This sounds like it could be interesting.
Tagg Romney is considering a run in the special Senate election now that Scott Brown has opted out, the Truth Squad has learned.
Calls for Romney, 42, to join in the short campaign to replace Secretary of State John F. Kerry have increased since the Herald first reported heavyweight Republicans are urging both Romney and his mother, Ann, to get in.
The eldest son of former governor and presidential candidate Mitt Romney already has statewide name recognition and could quickly ramp up the campaign infrastructure for a short, five-month race.
Did the Romneys not get the message the first time around or is the need for revenge for daddy’s loss so strong that Tagg Romney would actually consider a run? I hope so. Tagg has given every indication that he is as self-serving as his father ever was and nothing would please me more than having another heartless Romney soundly defeated.
ABC reports that Tagg won’t run. Let’s hope they’re wrong.
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E.J. Dionne discusses repairing some of the damage done by last January’s Supreme Court decision on campaign financing.
Now imagine a member of Congress telling a lobbyist from Consolidated Megacorp Inc. that she would do all she could to block an extra $2 billion in an appropriations bill to purchase the company’s flawed widgets for the federal government. A week later, television advertisements start appearing in the representative’s district portraying her as corrupt, out of touch and in league with lobbyists.
It turns out they are being paid for by Consolidated Megacorp through contributions to a front group called Americans for Clean Government. Shouldn’t the voters be able to know who is behind the ads?
This hypothetical tale is not fantasyland, thanks to the U.S. Supreme Court’s hideous decision this year in the Citizens United case. But with Congress coming back this week, there’s a chance to limit the damage the court has caused — if three moderate Senate Republicans are willing to act.
Sponsors want to bring back a Senate bill that would let voters in on the game by requiring corporations and unions to disclose their political spending, even if it is laundered through third-party groups.
A disclosure bill has already passed the House and the Senate version, sponsored by Sen. Charles Schumer (D-N.Y.) got 58 votes, with 60 needed for passage. They key to its defeat were three Republican senators — Olympia Snowe and Susan Collins of Maine, and Scott Brown of Massachusetts — who say they support reform and disclosure in principle but objected to particular aspects of the bill.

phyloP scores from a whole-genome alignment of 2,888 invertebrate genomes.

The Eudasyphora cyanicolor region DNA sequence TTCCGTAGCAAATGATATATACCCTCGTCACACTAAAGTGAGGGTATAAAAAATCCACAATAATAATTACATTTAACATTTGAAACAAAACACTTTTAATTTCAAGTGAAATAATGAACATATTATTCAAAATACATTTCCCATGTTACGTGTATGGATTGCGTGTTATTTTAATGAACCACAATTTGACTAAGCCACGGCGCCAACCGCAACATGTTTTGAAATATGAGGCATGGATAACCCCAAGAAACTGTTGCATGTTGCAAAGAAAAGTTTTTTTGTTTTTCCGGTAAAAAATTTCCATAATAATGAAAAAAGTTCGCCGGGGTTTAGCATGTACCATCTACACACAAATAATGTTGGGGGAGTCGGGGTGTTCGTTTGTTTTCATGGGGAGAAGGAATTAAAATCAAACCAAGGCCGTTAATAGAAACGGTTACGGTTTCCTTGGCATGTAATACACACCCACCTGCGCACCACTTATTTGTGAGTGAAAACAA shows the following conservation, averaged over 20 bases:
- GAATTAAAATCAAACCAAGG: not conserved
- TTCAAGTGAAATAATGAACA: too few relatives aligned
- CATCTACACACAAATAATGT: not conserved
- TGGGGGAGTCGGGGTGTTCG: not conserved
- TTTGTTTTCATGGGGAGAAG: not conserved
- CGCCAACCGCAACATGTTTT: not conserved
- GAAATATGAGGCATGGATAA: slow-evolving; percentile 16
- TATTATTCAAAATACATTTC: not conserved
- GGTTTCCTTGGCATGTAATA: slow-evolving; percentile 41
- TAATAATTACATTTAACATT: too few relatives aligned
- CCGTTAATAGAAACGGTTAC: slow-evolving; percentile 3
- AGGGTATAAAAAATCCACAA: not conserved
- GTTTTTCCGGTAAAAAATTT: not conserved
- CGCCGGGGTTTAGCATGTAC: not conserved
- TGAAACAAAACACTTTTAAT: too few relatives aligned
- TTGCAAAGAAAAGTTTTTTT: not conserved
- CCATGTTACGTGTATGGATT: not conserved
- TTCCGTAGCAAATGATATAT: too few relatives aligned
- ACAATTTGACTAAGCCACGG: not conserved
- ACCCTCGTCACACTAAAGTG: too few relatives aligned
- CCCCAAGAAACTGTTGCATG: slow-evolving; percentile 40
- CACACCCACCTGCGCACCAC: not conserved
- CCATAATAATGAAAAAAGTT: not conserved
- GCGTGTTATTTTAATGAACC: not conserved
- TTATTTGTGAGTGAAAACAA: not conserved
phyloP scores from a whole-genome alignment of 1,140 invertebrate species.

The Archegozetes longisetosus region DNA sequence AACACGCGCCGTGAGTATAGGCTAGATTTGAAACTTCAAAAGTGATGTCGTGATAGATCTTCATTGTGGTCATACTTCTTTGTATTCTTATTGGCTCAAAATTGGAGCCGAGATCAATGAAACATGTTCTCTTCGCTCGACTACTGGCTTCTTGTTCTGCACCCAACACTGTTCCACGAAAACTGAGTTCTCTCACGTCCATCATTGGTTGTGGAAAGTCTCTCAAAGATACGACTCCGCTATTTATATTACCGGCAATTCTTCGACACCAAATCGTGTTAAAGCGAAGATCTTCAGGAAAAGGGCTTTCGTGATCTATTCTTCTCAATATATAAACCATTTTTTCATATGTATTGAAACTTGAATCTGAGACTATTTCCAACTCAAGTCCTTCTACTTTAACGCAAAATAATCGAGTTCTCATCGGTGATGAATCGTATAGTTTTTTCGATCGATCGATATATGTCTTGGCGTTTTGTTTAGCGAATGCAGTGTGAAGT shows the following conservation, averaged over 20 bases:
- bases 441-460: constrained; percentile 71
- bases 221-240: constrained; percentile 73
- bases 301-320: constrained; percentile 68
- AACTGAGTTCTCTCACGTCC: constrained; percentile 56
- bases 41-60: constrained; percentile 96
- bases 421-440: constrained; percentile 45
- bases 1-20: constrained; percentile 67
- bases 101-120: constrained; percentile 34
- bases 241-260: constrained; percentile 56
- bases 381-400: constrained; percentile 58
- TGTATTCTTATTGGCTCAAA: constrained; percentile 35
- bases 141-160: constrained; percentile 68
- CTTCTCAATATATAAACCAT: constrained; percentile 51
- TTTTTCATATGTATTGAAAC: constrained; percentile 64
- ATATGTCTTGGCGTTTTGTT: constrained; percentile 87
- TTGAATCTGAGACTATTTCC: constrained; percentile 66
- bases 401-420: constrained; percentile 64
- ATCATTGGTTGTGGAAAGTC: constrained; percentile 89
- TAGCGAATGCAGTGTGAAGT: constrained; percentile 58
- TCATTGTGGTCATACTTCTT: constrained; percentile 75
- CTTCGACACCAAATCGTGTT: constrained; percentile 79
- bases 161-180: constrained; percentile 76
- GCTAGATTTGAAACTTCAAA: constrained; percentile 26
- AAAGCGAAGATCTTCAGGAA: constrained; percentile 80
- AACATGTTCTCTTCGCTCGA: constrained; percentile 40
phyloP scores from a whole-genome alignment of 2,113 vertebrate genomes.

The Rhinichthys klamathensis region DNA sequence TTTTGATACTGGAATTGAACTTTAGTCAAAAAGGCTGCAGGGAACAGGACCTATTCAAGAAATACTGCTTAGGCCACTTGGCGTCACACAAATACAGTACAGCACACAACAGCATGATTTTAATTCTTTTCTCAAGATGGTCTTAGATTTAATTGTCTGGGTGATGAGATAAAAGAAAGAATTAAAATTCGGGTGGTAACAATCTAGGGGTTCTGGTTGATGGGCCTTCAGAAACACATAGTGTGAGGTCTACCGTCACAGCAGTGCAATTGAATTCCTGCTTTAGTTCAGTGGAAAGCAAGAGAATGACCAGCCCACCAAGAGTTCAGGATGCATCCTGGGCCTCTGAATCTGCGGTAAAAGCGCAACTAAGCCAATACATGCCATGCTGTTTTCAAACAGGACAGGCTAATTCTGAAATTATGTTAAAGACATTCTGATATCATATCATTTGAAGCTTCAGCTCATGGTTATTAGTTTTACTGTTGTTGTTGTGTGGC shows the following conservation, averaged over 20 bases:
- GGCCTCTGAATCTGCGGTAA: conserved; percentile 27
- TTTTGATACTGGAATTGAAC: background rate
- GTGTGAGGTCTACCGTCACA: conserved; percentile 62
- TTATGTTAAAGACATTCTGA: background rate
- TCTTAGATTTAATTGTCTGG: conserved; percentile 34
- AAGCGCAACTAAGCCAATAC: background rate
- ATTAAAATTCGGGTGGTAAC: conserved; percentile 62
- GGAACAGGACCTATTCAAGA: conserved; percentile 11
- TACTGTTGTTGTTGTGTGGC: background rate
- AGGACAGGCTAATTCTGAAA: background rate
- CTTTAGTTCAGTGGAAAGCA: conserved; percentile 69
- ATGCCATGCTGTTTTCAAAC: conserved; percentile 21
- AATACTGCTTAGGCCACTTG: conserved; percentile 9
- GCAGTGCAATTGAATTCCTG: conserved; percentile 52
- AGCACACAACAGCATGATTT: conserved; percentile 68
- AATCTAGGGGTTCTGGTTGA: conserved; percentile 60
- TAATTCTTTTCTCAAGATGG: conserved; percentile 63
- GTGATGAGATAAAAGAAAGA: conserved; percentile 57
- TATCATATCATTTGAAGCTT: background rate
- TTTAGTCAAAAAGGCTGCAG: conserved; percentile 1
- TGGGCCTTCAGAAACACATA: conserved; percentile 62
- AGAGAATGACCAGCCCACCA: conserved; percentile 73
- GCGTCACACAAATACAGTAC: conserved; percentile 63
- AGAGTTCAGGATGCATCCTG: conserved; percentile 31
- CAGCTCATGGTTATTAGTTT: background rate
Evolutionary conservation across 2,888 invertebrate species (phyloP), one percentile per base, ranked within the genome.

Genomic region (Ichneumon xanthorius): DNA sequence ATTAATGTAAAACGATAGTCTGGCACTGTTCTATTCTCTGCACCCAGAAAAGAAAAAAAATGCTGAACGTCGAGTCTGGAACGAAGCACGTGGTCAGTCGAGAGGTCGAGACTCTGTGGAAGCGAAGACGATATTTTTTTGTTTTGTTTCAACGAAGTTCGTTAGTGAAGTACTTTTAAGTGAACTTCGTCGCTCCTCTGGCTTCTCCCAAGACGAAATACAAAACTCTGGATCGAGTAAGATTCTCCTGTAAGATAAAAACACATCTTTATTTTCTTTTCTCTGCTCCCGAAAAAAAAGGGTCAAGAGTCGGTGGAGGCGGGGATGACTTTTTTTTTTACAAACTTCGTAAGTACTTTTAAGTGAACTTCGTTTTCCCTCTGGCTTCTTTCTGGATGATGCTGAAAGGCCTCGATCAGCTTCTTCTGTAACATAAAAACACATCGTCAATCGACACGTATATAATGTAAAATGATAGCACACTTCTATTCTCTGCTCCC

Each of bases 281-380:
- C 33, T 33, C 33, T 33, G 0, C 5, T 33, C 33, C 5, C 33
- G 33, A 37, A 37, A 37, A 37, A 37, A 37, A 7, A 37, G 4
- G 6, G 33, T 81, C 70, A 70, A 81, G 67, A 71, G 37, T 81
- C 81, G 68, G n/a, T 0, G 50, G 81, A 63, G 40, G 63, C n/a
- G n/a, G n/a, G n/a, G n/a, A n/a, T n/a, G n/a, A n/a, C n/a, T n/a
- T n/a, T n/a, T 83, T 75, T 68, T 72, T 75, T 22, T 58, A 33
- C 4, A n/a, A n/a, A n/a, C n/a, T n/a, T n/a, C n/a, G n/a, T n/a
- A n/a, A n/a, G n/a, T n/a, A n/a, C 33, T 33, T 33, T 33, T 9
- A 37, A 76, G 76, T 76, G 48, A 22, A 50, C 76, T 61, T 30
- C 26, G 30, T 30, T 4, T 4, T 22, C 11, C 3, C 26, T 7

Here’s the dilemma facing Snowe, Collins and Brown.
If Senate Republican leader Mitch McConnell has a central cause, it is the principle that money should slosh around freely in our political system. If the members of the threesome vote for disclosure, they will infuriate McConnell. But if they side with McConnell, they’ll be tossing away their reformist credentials.
All three Senators have been willing to vote with Dems in the past but Republicans have not been kind to moderates. We shall see.
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Charlie Crist is no Mr. Smith but he might be going to Washington nonetheless.
Charlie Crist’s declaration of independence is paying off — so far.
The governor narrowly leads Florida’s topsy-turvy U.S. Senate race, despite nearly half of the voters saying he made a “purely political” decision to bolt the GOP and run as an independent candidate in the Nov. 2 general election, a new St. Petersburg Times/Miami Herald/Bay News 9 poll finds.
Of the registered voters surveyed, 30 percent were for Crist, 27 percent for Republican Marco Rubio and 15 percent for Democratic front-runner Kendrick Meek.
I’d put my money on Crist to win this thing. The key to his victory is his ability to garnish votes from all political factions except hardcore conservatives and liberals which belong to Rubio and Meek respectively. If it’s still close come November, it is not hard to imagine a number of Meek supporters throwing their vote Crist’s way in a anyone-but-a-teabagger effort to keep Rubio out of the Senate.
A true moderate conservative sitting as an independent in the U.S. Senate, one who has been repudiated by the Republican party, could have a positive effect in the divisive world of D.C. politics.
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